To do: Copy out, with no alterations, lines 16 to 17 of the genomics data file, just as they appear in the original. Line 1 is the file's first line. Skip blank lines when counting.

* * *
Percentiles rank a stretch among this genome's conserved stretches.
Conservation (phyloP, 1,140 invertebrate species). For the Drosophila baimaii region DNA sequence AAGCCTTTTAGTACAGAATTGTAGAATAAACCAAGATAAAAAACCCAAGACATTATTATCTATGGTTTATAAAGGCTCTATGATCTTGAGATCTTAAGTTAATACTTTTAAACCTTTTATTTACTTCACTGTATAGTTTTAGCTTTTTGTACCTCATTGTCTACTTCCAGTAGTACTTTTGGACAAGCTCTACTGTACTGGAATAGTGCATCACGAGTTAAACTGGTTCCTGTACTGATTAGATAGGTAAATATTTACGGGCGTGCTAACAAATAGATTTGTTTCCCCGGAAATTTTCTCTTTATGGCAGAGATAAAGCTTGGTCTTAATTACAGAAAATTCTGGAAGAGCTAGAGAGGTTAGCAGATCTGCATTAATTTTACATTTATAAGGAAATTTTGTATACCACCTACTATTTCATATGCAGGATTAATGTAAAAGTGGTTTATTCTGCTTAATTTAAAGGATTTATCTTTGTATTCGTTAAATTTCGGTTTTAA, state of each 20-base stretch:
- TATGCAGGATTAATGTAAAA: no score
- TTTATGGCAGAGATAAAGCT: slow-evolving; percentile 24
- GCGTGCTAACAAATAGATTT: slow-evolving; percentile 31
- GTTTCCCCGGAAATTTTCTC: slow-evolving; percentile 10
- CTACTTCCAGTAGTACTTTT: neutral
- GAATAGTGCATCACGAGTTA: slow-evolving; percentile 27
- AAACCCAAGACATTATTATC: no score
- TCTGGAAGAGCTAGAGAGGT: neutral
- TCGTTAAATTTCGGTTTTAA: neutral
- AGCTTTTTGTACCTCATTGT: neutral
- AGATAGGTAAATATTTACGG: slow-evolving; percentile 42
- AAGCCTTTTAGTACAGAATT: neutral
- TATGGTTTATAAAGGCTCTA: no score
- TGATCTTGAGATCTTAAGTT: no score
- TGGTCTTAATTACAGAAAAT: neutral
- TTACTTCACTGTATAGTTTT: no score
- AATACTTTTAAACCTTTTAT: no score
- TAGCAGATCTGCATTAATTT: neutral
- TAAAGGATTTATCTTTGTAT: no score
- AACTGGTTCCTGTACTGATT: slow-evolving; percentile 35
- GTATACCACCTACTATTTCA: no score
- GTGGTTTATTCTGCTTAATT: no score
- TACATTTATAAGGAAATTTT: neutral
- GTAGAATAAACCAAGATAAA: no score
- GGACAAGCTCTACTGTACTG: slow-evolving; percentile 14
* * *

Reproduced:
- TGATCTTGAGATCTTAAGTT: no score
- TGGTCTTAATTACAGAAAAT: neutral